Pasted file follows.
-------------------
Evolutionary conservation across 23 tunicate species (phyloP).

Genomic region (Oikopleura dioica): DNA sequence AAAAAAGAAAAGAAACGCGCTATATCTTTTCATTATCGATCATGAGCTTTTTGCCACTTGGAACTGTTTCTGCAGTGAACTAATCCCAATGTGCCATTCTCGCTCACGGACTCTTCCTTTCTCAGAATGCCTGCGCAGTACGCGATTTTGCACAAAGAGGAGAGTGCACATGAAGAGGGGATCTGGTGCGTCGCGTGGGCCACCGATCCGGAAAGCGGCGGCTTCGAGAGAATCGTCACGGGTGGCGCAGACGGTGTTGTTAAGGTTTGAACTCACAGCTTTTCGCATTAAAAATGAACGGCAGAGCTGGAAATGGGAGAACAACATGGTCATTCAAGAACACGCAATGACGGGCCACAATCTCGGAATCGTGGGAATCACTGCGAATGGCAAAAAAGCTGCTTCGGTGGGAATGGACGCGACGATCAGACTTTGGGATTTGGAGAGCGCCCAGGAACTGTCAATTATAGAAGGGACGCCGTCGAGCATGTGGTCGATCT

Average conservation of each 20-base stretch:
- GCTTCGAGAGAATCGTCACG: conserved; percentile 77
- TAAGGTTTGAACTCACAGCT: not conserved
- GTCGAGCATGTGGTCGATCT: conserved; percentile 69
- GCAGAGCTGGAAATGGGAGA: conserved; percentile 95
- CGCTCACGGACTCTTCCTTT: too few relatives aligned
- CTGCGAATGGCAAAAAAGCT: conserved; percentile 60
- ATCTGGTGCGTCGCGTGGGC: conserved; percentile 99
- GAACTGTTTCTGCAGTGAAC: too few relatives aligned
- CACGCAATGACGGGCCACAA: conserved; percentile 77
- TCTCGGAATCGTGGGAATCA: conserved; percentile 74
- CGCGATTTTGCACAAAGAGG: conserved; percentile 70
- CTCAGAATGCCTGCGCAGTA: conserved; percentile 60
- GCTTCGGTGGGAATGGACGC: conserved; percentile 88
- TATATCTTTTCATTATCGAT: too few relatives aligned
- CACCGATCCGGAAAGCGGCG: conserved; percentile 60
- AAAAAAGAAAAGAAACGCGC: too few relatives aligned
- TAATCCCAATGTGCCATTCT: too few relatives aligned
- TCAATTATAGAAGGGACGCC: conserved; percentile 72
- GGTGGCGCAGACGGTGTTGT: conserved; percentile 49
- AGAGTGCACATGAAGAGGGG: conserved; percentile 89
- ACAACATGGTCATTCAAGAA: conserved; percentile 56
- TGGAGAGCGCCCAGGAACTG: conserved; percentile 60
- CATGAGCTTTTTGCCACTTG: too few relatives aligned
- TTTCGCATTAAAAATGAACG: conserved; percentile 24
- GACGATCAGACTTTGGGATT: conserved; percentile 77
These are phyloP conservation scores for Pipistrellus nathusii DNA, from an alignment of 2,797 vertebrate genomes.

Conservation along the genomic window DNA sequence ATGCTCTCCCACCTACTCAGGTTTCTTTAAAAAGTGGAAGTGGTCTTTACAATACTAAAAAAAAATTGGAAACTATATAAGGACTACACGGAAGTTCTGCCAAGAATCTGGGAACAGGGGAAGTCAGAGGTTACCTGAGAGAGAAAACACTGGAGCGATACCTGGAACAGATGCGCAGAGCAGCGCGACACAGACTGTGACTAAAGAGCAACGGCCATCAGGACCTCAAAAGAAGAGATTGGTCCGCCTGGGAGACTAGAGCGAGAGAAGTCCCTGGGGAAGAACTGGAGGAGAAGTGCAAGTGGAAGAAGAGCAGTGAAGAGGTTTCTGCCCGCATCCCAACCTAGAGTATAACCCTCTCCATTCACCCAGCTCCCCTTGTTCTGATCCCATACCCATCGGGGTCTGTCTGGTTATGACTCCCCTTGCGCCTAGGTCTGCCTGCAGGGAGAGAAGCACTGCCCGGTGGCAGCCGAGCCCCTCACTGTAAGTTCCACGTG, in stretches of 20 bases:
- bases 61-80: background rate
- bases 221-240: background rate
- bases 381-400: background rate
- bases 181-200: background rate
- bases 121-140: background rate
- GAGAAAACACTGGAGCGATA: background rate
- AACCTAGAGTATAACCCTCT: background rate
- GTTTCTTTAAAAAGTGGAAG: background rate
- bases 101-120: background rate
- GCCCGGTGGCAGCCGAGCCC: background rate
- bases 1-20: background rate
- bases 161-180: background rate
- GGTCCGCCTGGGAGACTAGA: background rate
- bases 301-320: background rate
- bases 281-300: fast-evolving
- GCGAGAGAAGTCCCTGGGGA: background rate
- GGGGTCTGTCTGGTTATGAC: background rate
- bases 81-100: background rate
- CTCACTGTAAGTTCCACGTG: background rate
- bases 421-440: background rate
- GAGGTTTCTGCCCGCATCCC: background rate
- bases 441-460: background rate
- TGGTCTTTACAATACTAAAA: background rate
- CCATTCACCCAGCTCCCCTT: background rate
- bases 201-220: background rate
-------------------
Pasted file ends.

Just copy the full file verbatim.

Evolutionary conservation across 23 tunicate species (phyloP).

Genomic region (Oikopleura dioica): DNA sequence AAAAAAGAAAAGAAACGCGCTATATCTTTTCATTATCGATCATGAGCTTTTTGCCACTTGGAACTGTTTCTGCAGTGAACTAATCCCAATGTGCCATTCTCGCTCACGGACTCTTCCTTTCTCAGAATGCCTGCGCAGTACGCGATTTTGCACAAAGAGGAGAGTGCACATGAAGAGGGGATCTGGTGCGTCGCGTGGGCCACCGATCCGGAAAGCGGCGGCTTCGAGAGAATCGTCACGGGTGGCGCAGACGGTGTTGTTAAGGTTTGAACTCACAGCTTTTCGCATTAAAAATGAACGGCAGAGCTGGAAATGGGAGAACAACATGGTCATTCAAGAACACGCAATGACGGGCCACAATCTCGGAATCGTGGGAATCACTGCGAATGGCAAAAAAGCTGCTTCGGTGGGAATGGACGCGACGATCAGACTTTGGGATTTGGAGAGCGCCCAGGAACTGTCAATTATAGAAGGGACGCCGTCGAGCATGTGGTCGATCT

Average conservation of each 20-base stretch:
- GCTTCGAGAGAATCGTCACG: conserved; percentile 77
- TAAGGTTTGAACTCACAGCT: not conserved
- GTCGAGCATGTGGTCGATCT: conserved; percentile 69
- GCAGAGCTGGAAATGGGAGA: conserved; percentile 95
- CGCTCACGGACTCTTCCTTT: too few relatives aligned
- CTGCGAATGGCAAAAAAGCT: conserved; percentile 60
- ATCTGGTGCGTCGCGTGGGC: conserved; percentile 99
- GAACTGTTTCTGCAGTGAAC: too few relatives aligned
- CACGCAATGACGGGCCACAA: conserved; percentile 77
- TCTCGGAATCGTGGGAATCA: conserved; percentile 74
- CGCGATTTTGCACAAAGAGG: conserved; percentile 70
- CTCAGAATGCCTGCGCAGTA: conserved; percentile 60
- GCTTCGGTGGGAATGGACGC: conserved; percentile 88
- TATATCTTTTCATTATCGAT: too few relatives aligned
- CACCGATCCGGAAAGCGGCG: conserved; percentile 60
- AAAAAAGAAAAGAAACGCGC: too few relatives aligned
- TAATCCCAATGTGCCATTCT: too few relatives aligned
- TCAATTATAGAAGGGACGCC: conserved; percentile 72
- GGTGGCGCAGACGGTGTTGT: conserved; percentile 49
- AGAGTGCACATGAAGAGGGG: conserved; percentile 89
- ACAACATGGTCATTCAAGAA: conserved; percentile 56
- TGGAGAGCGCCCAGGAACTG: conserved; percentile 60
- CATGAGCTTTTTGCCACTTG: too few relatives aligned
- TTTCGCATTAAAAATGAACG: conserved; percentile 24
- GACGATCAGACTTTGGGATT: conserved; percentile 77
These are phyloP conservation scores for Pipistrellus nathusii DNA, from an alignment of 2,797 vertebrate genomes.

Conservation along the genomic window DNA sequence ATGCTCTCCCACCTACTCAGGTTTCTTTAAAAAGTGGAAGTGGTCTTTACAATACTAAAAAAAAATTGGAAACTATATAAGGACTACACGGAAGTTCTGCCAAGAATCTGGGAACAGGGGAAGTCAGAGGTTACCTGAGAGAGAAAACACTGGAGCGATACCTGGAACAGATGCGCAGAGCAGCGCGACACAGACTGTGACTAAAGAGCAACGGCCATCAGGACCTCAAAAGAAGAGATTGGTCCGCCTGGGAGACTAGAGCGAGAGAAGTCCCTGGGGAAGAACTGGAGGAGAAGTGCAAGTGGAAGAAGAGCAGTGAAGAGGTTTCTGCCCGCATCCCAACCTAGAGTATAACCCTCTCCATTCACCCAGCTCCCCTTGTTCTGATCCCATACCCATCGGGGTCTGTCTGGTTATGACTCCCCTTGCGCCTAGGTCTGCCTGCAGGGAGAGAAGCACTGCCCGGTGGCAGCCGAGCCCCTCACTGTAAGTTCCACGTG, in stretches of 20 bases:
- bases 61-80: background rate
- bases 221-240: background rate
- bases 381-400: background rate
- bases 181-200: background rate
- bases 121-140: background rate
- GAGAAAACACTGGAGCGATA: background rate
- AACCTAGAGTATAACCCTCT: background rate
- GTTTCTTTAAAAAGTGGAAG: background rate
- bases 101-120: background rate
- GCCCGGTGGCAGCCGAGCCC: background rate
- bases 1-20: background rate
- bases 161-180: background rate
- GGTCCGCCTGGGAGACTAGA: background rate
- bases 301-320: background rate
- bases 281-300: fast-evolving
- GCGAGAGAAGTCCCTGGGGA: background rate
- GGGGTCTGTCTGGTTATGAC: background rate
- bases 81-100: background rate
- CTCACTGTAAGTTCCACGTG: background rate
- bases 421-440: background rate
- GAGGTTTCTGCCCGCATCCC: background rate
- bases 441-460: background rate
- TGGTCTTTACAATACTAAAA: background rate
- CCATTCACCCAGCTCCCCTT: background rate
- bases 201-220: background rate